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From the Desk of Rabbi Levitin‏

Yat Kislev

The 19th day of the Hebrew month of Kislev (Yat Kislev) is celebrated as the “Rosh Hashanah of Chassidism.” It was on this date, in the year 1798, which the founder of Chabad Chassidism, Rabbi Schneur Zalman of Liadi (1745–1812), was freed from his imprisonment in czarist Russia. More than a personal liberation, this was a watershed event in the history of Chassidism, heralding a new era in the revelation of the “inner soul” of Torah.

The public dissemination of the teachings of Chassidism had in fact begun two generations earlier. The founder of the Chassidic movement, Rabbi Israel Baal Shem Tov (1698–1760), revealed to his disciples gleanings from the mystical soul of Torah which had previously been the sole province of select Kabbalists in each generation. This work was continued by the Baal Shem Tov’s disciple, Rabbi DovBer, the “Maggid of Mezeritch”—who is also deeply connected with the date of “19 Kislev”: on this day in 1772, 26 years before Rabbi Schneur Zalman’s release from prison, the Maggid returned his soul to his Maker. Before his passing, he said to his disciple, Rabbi Schneur Zalman: “This day is our yom tov (festival).”

Rabbi Schneur Zalman went much farther than his predecessors, bringing these teachings to broader segments of the Jewish population of Eastern Europe. More significantly, Rabbi Schneur Zalman founded the “Chabad” approach—a philosophy and system of study, meditation, and character refinement that made these abstract concepts rationally comprehensible and practically applicable in daily life.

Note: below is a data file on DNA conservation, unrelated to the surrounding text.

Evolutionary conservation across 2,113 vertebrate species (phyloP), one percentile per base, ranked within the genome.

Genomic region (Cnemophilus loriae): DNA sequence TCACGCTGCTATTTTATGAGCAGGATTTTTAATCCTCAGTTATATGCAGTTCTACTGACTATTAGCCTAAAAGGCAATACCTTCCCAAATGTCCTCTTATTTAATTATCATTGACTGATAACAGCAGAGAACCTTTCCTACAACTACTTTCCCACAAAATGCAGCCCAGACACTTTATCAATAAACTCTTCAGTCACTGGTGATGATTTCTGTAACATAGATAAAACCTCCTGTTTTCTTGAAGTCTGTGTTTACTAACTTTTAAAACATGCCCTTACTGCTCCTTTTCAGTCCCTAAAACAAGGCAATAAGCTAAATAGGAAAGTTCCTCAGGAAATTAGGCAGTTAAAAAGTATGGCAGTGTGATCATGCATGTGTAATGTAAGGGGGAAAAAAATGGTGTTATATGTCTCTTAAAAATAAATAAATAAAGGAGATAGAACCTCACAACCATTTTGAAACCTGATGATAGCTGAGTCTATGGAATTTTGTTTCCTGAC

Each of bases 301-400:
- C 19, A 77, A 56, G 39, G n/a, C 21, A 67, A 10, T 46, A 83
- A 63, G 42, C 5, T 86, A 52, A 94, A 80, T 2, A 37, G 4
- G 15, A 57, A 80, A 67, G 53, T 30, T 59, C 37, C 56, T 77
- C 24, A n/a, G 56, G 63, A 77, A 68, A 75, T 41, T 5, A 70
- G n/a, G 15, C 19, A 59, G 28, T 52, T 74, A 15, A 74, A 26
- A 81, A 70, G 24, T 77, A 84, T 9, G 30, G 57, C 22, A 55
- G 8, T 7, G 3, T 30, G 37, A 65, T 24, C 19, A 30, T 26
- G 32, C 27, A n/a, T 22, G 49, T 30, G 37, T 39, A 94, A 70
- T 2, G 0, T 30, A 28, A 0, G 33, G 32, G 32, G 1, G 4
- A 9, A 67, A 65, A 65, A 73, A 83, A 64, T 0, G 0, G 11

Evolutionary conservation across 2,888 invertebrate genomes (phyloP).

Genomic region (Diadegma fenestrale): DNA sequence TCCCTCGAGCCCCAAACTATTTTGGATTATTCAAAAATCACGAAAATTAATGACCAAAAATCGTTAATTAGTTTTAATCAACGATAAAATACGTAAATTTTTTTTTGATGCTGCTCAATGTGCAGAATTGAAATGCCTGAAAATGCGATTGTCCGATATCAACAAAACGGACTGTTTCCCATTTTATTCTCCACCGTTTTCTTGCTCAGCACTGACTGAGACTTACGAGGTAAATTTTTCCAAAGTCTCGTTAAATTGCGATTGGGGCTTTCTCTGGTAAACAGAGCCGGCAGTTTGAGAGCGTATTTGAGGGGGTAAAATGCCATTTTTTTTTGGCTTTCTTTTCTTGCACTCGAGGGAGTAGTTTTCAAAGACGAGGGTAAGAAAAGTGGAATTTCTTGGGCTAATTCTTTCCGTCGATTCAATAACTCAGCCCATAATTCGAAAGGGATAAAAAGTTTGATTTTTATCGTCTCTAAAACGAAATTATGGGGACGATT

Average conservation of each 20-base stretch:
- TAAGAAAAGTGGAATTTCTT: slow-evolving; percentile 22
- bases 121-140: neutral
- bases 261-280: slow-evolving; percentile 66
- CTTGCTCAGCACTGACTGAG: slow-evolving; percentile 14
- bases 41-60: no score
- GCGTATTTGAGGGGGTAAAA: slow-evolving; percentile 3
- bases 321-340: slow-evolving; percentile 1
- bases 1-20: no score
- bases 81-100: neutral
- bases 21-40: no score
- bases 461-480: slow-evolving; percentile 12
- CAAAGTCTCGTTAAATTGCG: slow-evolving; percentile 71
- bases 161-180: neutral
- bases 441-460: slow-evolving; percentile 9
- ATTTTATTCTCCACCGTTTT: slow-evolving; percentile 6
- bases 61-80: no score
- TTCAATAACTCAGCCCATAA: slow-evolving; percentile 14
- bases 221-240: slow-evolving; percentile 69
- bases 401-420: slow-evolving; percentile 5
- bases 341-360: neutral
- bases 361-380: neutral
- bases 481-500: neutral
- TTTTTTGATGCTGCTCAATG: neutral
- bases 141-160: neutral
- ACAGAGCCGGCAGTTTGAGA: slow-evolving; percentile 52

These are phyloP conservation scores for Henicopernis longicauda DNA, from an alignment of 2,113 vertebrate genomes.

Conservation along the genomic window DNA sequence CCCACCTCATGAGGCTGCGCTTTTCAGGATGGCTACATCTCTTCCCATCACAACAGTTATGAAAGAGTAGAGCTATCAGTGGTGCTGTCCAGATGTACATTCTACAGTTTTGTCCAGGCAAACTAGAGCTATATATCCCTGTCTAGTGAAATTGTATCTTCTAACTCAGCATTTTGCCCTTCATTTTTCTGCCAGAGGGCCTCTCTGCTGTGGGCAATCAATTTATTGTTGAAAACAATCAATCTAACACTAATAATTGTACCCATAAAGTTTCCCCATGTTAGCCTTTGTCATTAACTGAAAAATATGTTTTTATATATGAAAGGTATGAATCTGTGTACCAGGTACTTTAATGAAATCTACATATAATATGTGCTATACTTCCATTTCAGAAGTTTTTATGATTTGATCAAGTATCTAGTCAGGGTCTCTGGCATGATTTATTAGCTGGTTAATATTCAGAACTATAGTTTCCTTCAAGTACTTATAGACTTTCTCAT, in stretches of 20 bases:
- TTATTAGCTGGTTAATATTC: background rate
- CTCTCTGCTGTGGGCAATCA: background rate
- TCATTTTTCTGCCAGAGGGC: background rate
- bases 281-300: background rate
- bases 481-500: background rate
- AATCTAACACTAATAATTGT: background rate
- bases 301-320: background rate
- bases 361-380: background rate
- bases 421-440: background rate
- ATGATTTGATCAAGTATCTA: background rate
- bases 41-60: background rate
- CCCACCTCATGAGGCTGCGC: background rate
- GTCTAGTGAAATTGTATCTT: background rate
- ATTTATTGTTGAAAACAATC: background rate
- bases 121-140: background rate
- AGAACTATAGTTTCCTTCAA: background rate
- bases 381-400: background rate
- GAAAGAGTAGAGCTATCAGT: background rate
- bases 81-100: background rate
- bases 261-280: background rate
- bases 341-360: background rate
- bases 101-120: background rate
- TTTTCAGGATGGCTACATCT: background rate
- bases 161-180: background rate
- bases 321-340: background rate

In its formative years, the Chassidic movement was the object of strong, and often venomous, opposition from establishment rabbis and laymen. Even within the Chassidic community, a number of Rabbi Schneur Zalman’s contemporaries and colleagues felt that he had “gone too far” in tangibilizing and popularizing the hitherto hidden soul of Torah.

http://w3.chabad.org/media/images/47158.jpgIn the fall of 1798, Rabbi Schneur Zalman was arrested on charges that his teachings and activities threatened the imperial authority of the czar, and was imprisoned in an island fortress in the Neva River in Petersburg. In his interrogations, he was compelled to present to the czar’s ministers the basic tenets of Judaism and explain various points of Chassidic philosophy and practice. After 53 days, he was exonerated of all charges and released.

Rabbi Schneur Zalman saw these events as a reflection of what was transpiring Above. He regarded his arrest as but the earthly echo of a heavenly indictment against his revelation of the most intimate secrets of the Torah. And he saw his release as signifying his vindication in the heavenly court. Following his liberation on 19 Kislev, he redoubled his efforts, disseminating his teachings on a far broader scale, and with more detailed and “down-to-earth” explanations, than before.

The nineteenth of Kislev therefore marks the “birth” of Chassidism: the point at which it was allowed to emerge from the womb of “mysticism” into the light of day, to grow and develop as an integral part of Torah and Jewish life.